God has done away with all ritual with its emphasis upon the external and is dealing with men on the basis of the real and spiritual sacrifice of Christ.  Man fulfills his proper functions only by receiving what God has done in Christ without any need for observances, or candles, or form, or ceremony, but by a quiet act of faith.  This is the simplicity of belief in Christ.  It is so uncomplicated, so simple, and so available to all!


“Therefore Jesus also, that He might sanctify the people through His own blood, suffered outside the gate.” -- The sin offering on the Day of Atonement was a type of Christ who died for sin and sinners.  Christ through His death set a people apart to God; He sanctified them in that He saved them and separated them unto Himself.  The true people of God are blood-bought people through the death of Jesus Christ.  Christ, the sinless One, became an outcast when the sin of God’s people was laid on His account, and He suffered outside the gate in order to remove the curse He bore for them.  Christ suffered neither in the temple nor inside the walls of Jerusalem, but outside the walls on a hill called Golgotha.  The blessed Son of God was rejected by men and the nation of Israel, but He died because He had to bear the sins of men in His sinless body.




“Hence, let us go out to Him outside the camp, bearing His reproach.” -- These Hebrew-Christians were suffering social persecution and the author tells them that this is part and parcel of being a Christian.  Part of being in the Christian community is the need to suffer for Christ, and God has planned it that way.  “For to you it has been granted for Christ’s sake, not only to believe in Him, but also to suffer for His sake ...” (Phil. 1:29).  We, as Christians, must be willing to be rejected by men just as our Lord Jesus was rejected by men.  To identify ourselves with Christ is to identify ourselves with His reproach.  We, like Christ, must put up with misunderstanding, abuse, and persecution from those who are not Christians and who are very often antagonistic to Christ.


This exhortation packed a wallop for these Hebrew-Christians.  For them to follow Christ, they had to give up their whole Jewish culture.  They had to abandon the rites and ceremonies and religious works of Judaism.  They were mocked, ostracized, snubbed, shunned, and rejected, but it was better to bear the reproach of Christ and be saved than to compromise and be lost.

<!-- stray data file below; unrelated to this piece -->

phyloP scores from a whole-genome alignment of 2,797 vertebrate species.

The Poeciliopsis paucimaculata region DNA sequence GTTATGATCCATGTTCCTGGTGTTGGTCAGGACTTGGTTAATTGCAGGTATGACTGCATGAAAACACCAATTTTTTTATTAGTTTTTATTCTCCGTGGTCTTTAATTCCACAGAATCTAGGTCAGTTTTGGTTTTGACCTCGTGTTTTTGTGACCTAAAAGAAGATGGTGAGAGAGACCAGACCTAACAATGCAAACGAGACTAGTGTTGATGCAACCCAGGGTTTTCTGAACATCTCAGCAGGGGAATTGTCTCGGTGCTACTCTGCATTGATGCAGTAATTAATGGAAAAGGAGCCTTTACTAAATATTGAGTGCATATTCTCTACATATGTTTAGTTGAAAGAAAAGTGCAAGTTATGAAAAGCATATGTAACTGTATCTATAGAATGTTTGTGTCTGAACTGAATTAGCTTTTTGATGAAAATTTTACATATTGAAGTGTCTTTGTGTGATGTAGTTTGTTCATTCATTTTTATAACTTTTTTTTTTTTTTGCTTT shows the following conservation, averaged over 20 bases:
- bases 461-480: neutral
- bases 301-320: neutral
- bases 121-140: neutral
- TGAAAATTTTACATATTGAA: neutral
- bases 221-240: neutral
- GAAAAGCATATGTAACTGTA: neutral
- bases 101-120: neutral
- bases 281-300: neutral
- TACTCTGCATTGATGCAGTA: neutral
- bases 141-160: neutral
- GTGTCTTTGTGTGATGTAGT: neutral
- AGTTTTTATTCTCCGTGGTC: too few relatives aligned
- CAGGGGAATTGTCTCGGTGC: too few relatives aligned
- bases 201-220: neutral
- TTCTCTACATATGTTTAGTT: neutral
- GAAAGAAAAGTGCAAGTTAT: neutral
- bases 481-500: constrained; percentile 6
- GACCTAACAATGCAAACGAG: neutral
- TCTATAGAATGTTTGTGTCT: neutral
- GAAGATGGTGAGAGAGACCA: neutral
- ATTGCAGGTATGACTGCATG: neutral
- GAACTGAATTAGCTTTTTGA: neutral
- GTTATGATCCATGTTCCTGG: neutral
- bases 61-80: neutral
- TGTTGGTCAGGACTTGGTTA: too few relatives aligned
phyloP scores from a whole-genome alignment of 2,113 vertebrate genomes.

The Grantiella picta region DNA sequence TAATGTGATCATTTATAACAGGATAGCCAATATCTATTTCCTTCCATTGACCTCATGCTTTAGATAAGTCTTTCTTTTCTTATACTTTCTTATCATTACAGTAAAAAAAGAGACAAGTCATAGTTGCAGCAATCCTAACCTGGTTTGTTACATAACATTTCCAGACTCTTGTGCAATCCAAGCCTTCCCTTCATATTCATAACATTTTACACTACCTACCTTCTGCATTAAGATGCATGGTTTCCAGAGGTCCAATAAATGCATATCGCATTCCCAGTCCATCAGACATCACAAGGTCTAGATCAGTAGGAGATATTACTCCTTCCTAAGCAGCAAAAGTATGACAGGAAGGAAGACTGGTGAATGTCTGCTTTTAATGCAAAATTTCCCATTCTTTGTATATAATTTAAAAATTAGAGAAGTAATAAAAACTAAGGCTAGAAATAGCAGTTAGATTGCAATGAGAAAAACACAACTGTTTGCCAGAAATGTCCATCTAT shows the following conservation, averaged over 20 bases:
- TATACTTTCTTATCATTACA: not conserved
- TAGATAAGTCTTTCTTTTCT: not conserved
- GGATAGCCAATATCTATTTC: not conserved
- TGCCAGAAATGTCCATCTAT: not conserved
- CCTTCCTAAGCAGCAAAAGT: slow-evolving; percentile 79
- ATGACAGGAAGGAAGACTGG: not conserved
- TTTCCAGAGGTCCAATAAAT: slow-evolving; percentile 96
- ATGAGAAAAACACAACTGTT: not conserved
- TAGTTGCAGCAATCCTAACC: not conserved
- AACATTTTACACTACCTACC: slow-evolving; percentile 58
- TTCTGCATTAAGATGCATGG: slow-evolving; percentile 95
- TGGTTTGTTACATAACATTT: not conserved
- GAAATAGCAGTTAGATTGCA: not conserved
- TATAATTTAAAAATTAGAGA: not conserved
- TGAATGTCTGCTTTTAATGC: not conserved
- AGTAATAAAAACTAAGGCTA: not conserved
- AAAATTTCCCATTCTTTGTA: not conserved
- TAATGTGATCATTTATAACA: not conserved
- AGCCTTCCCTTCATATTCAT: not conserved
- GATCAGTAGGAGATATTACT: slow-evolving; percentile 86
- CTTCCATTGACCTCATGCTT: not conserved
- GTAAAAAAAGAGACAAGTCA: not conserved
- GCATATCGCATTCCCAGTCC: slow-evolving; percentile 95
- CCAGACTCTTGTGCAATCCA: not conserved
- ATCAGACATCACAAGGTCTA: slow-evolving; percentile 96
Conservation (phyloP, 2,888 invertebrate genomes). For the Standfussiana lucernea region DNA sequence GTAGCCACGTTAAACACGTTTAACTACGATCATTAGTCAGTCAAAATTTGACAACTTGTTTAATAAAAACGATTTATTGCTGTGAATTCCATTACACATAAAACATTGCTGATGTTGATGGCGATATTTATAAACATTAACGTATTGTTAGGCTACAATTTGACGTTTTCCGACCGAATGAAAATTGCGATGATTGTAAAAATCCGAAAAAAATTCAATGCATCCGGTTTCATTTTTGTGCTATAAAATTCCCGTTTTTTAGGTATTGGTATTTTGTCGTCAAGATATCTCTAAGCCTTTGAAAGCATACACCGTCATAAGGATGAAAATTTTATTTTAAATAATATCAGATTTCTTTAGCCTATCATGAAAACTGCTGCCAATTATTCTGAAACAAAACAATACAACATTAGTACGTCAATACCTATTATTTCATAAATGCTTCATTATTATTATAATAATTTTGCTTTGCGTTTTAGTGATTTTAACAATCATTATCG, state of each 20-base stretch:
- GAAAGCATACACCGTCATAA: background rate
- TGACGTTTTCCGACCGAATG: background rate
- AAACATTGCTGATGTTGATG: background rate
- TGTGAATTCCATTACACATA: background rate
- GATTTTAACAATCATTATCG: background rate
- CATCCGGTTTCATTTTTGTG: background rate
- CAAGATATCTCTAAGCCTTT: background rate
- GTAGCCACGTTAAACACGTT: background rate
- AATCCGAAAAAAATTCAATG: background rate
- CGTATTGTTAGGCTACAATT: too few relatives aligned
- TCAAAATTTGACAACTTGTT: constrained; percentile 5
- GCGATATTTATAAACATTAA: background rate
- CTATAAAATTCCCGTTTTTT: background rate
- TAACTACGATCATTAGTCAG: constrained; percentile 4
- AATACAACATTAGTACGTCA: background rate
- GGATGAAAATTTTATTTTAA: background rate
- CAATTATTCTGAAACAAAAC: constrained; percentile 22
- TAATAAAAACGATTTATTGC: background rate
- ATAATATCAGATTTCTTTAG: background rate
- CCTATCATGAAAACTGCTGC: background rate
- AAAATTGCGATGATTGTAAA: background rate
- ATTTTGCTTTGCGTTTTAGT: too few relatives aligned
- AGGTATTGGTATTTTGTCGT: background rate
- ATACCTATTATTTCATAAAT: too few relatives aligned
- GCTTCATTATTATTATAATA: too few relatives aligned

It costs to be a follower of Christ, and our Lord warned us of this fact. “If you were of the world, the world would love its own; but because you are not of the world, but I chose you out of the world, therefore the world hates you” (John 15:19).  He who confesses Christ openly and seeks to live unto Him must go forth “without the camp.”  The world hates Christ and the religious organized church wants nothing to do with a dedicated, Spirit-filled Christian.  To follow Christ is not easy, but it is a blessing, and it benefits us spiritually.  “... that I may know Him, and the power of His resurrection and the fellowship of His sufferings, being conformed to His death ...” (Phil. 3:10).  In Christ, we find more than the world could ever give - salvation, peace, joy, hope, and satisfaction, and that is what all men are secretly seeking.


“For here we do not have a lasting city, but we are seeking the city which is to come.” -- We suffer reproach with Christ because we are an eternal and spiritual people who live for our eternal, heavenly city.  We live now in light of eternity, knowing that one day we shall be with Jesus in the heavenly city.  Since we are not of this world, we can not expect to be accepted by this world.  Our true homeland is in heaven where Christ dwells.  Our present suffering is nothing when we realize that through the eternal ages, forever and ever, we shall be with Christ in His Father’s house of many mansions.




What are you seeking in life?  Surely you would say peace, joy, security, and satisfaction.  Have you found it?  You never will until you come to Christ, for He alone came to give men an abundant life.  “… I came that they might have life, and might have it abundantly” (John 10:10).


However, to get peace, joy, security, and satisfaction, you must accept Christ’s terms and not your own.  Christ says you must receive Him as your Lord and Savior.  You must believe that He died for your sins and recognize Him as Lord of your life.  Salvation is a free gift, and all those who yield to Christ shall be set apart to God through the precious blood of Christ.


It is so easy to become a Christian, for all one has to do is accept the complete and perfect death of Christ for His sins and invite Christ to rule His life.  However, it is not always easy to live for Christ because the unsaved world despises Jesus.  However, those who really come to Christ would rather die than give Him up for in Him they have found the answer to life and death.


What are you seeking in life?  Please change the “what” to “who.”  It is not things that will satisfy you, but a person.  Trust Christ, and He will bring you peace, joy, security, and satisfaction.